Blueberries need a sheltered site in well-drained, moisture-retentive, acidic soil, (pH 4.5-5.5) in sun or part shade. If you can grow azaleas, rhododendrons and camellias in your garden, blueberries should be successful too.
Improve the soil before planting by removing all weeds and incorporating composted bark, bracken, leaf mould, pine needles or sawdust to a fork’s depth.
When planting, space highbush cultivars with 1m (3¼ft) all round and half-highs with 50cm (20in) all round. Mulch newly-planted blueberries with pine bark (composted or chipped) or leafmould. Make sure you have room for at least three blueberry plants, as they fruit much better with two cross-pollinating partners.
Watering and feeding
Keep the compost moist but not waterlogged and don’t allow the compost to dry out. If you can, water blueberries with rainwater, not with tap water, unless you have no alternative in a drought.
Feed container plants every month using a liquid fertilizer formulated for ericaceous (lime-hating) plants, following the manufacturer’s recommendations.
Mulch plants in open-ground, in spring and autumn with acidic or neutral organic matter, such as composted sawdust, composted or freshly chipped pine bark, pine needle leaf mould or standard leaf mould. Avoid manure and mushroom compost, as they tend to be quite alkaline in pH.
At Wisley, blueberries, unless growing on containers, need virtually no feeding; supplementing annual additions of organic matter with 15g per square metre (½oz per square yard) of sulphate of ammonia sprinkled round the plants in late winter. An alternative where plants are not growing well is to apply a fertilizer recommended for ericaceous (lime-hating) plants as directed by the manufacturer.
If you do not have an acidic soil, try growing blueberries in containers or raised beds filled with ericaceous compost; members report John Innes Ericaceous as being easiest to use.
Blueberries are not always fully hardy, and as with many plants, it is the combination of low temperatures and wet conditions that are most damaging. Put containerised plants indoors in a shed or garage during prolonged cold spells, or wrap the pot in hessian or straw to protect the roots. Protect flowers from late frosts with a double layer of horticultural fleece.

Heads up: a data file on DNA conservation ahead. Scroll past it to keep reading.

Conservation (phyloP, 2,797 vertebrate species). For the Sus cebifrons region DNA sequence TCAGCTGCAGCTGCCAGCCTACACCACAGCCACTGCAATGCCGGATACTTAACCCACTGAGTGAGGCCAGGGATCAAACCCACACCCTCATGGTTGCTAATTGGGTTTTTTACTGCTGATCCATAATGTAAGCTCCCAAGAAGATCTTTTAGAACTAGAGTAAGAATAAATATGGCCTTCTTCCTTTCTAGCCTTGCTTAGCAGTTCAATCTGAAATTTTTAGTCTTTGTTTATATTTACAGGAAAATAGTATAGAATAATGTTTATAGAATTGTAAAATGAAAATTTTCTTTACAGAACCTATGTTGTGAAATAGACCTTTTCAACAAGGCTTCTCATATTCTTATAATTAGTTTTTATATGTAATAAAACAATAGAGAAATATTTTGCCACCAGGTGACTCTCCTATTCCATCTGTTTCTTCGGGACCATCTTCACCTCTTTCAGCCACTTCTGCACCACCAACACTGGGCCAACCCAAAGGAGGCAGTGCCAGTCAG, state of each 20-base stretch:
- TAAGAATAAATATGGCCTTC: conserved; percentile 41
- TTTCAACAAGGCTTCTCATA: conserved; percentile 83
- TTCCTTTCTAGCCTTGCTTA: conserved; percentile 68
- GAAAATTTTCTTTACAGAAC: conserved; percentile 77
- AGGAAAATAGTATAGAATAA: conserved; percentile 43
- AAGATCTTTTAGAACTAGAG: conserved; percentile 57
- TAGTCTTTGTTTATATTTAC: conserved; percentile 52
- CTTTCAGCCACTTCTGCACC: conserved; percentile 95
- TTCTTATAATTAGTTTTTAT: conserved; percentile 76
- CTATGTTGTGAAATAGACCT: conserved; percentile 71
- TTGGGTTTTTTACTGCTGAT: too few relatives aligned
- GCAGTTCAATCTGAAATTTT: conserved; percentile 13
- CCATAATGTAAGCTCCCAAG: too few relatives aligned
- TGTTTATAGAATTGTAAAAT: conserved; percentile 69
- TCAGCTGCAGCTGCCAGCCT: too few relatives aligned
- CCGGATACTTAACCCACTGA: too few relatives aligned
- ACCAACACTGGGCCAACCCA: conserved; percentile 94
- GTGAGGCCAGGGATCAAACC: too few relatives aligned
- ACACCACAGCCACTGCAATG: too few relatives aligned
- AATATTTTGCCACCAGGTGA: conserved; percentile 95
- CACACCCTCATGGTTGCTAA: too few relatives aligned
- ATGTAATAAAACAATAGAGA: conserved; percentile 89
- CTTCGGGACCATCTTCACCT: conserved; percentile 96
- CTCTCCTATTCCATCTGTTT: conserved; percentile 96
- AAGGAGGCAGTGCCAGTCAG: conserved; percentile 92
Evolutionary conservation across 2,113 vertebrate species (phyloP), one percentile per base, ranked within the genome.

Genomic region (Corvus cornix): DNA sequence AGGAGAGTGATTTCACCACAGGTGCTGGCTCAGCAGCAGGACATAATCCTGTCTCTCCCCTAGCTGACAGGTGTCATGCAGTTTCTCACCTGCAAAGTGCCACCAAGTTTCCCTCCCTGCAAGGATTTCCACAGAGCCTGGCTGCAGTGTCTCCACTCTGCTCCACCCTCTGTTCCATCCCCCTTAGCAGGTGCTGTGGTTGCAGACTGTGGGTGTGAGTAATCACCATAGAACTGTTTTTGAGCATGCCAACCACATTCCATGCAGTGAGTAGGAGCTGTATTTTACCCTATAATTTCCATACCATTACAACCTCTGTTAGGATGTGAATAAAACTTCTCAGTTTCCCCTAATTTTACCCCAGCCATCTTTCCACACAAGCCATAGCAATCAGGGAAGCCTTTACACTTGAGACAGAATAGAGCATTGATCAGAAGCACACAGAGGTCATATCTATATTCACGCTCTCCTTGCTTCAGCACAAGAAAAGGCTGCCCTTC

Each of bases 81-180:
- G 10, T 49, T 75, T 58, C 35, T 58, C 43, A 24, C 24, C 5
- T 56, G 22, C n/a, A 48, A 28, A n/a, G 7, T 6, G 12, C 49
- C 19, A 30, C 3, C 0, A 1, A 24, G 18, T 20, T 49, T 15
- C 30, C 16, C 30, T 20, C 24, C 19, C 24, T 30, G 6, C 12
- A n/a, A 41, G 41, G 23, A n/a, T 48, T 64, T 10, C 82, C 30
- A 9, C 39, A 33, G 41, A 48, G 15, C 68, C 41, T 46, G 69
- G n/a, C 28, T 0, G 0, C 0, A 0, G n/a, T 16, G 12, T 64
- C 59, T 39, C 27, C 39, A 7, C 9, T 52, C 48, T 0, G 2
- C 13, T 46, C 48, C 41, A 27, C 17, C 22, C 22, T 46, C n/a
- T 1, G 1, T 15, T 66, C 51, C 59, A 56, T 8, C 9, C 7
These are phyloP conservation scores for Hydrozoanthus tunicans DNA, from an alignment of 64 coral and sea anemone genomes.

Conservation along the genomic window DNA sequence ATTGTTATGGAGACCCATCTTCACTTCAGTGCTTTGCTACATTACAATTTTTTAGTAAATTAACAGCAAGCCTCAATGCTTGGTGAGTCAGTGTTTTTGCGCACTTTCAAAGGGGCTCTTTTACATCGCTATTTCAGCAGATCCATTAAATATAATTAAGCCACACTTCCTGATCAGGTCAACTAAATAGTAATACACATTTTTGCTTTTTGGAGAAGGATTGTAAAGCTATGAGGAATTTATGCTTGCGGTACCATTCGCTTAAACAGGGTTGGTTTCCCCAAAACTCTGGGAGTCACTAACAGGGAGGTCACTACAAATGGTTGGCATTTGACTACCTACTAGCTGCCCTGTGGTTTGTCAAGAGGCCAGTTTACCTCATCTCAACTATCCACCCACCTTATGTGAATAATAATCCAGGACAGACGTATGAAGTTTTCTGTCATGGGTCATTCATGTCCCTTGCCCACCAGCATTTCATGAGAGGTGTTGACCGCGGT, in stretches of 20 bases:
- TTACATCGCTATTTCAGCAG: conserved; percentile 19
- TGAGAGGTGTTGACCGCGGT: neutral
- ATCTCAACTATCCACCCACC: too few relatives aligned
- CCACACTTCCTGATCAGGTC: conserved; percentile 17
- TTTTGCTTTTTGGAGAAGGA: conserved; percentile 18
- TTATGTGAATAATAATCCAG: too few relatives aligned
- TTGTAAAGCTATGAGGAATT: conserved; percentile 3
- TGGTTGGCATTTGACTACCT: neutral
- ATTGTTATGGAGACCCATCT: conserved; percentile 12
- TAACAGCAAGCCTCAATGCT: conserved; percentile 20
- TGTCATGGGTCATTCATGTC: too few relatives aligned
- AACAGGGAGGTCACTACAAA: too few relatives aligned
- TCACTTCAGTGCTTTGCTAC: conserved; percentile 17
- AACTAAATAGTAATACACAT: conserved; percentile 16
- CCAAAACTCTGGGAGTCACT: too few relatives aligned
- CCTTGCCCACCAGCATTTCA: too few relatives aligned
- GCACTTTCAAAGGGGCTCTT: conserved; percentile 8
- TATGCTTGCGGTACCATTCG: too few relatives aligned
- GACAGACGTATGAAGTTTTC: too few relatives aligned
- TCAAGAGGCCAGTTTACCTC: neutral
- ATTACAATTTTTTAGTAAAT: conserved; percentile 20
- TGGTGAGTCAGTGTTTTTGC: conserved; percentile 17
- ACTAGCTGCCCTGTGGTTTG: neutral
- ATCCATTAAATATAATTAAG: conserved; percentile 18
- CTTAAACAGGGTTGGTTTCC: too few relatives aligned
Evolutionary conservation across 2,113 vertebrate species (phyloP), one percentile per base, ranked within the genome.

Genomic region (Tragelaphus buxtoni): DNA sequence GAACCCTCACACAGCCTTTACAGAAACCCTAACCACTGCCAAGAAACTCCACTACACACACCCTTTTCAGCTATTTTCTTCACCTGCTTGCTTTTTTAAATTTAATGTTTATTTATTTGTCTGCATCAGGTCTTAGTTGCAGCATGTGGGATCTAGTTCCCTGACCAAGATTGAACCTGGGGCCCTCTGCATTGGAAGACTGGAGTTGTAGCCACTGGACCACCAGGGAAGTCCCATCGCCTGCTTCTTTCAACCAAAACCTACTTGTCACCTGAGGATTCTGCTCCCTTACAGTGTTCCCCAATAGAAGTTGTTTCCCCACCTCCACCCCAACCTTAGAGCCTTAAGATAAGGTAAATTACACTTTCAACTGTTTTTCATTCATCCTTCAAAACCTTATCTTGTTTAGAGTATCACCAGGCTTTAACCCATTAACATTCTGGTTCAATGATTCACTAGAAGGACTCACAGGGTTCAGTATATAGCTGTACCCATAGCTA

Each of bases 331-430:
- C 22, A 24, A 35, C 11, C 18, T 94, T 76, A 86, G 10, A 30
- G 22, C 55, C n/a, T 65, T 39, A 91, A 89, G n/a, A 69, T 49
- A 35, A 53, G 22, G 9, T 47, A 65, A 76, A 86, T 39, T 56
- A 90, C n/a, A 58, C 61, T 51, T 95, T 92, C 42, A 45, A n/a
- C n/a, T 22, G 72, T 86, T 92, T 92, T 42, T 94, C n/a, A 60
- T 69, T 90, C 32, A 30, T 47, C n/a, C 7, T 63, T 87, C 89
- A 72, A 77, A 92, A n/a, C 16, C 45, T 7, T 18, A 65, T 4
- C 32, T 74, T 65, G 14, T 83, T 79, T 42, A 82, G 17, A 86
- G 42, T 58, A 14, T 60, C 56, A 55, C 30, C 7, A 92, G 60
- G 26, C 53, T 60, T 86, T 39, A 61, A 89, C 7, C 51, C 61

Pollination, fruiting & harvesting
Although many blueberries are self-pollinating, it is best to grow a minimum of three different cultivars to ensure reliable cropping.
Pick fruit when it is completely blue and has a white surface bloom. Fully productive plants around seven years old produce up to 6kg (14lb) of berries.
Pruning and training
Blueberries fruit on short sideshoots produced during spring or early summer of the previous year. They also produce a second late flush of fruit on the tips of the current year’s growth.
Pruning is rarely needed in the first two years, when it is best to simply aim for an open centred bush, removing any crossing or misplaced branches.
Prune any time over the dormant season (November to March), but ideally in late February or early March when the fruit buds can easily be distinguished from the leaf buds. Fat buds produce flowers and fruit, while smaller, flatter buds form shoots and leaves.
A mature bush should contain about one-third old, one-third middle-aged and one-third young stems.
- Dead, diseased, dying, weak, diseased, rubbing or damaged stems, plus any that are touching the ground
- Twiggy growth at the ends of the branches that fruited last year, cutting back to a low strong, upward-facing bud or branch
- One-third of the oldest stems at the base of a mature plant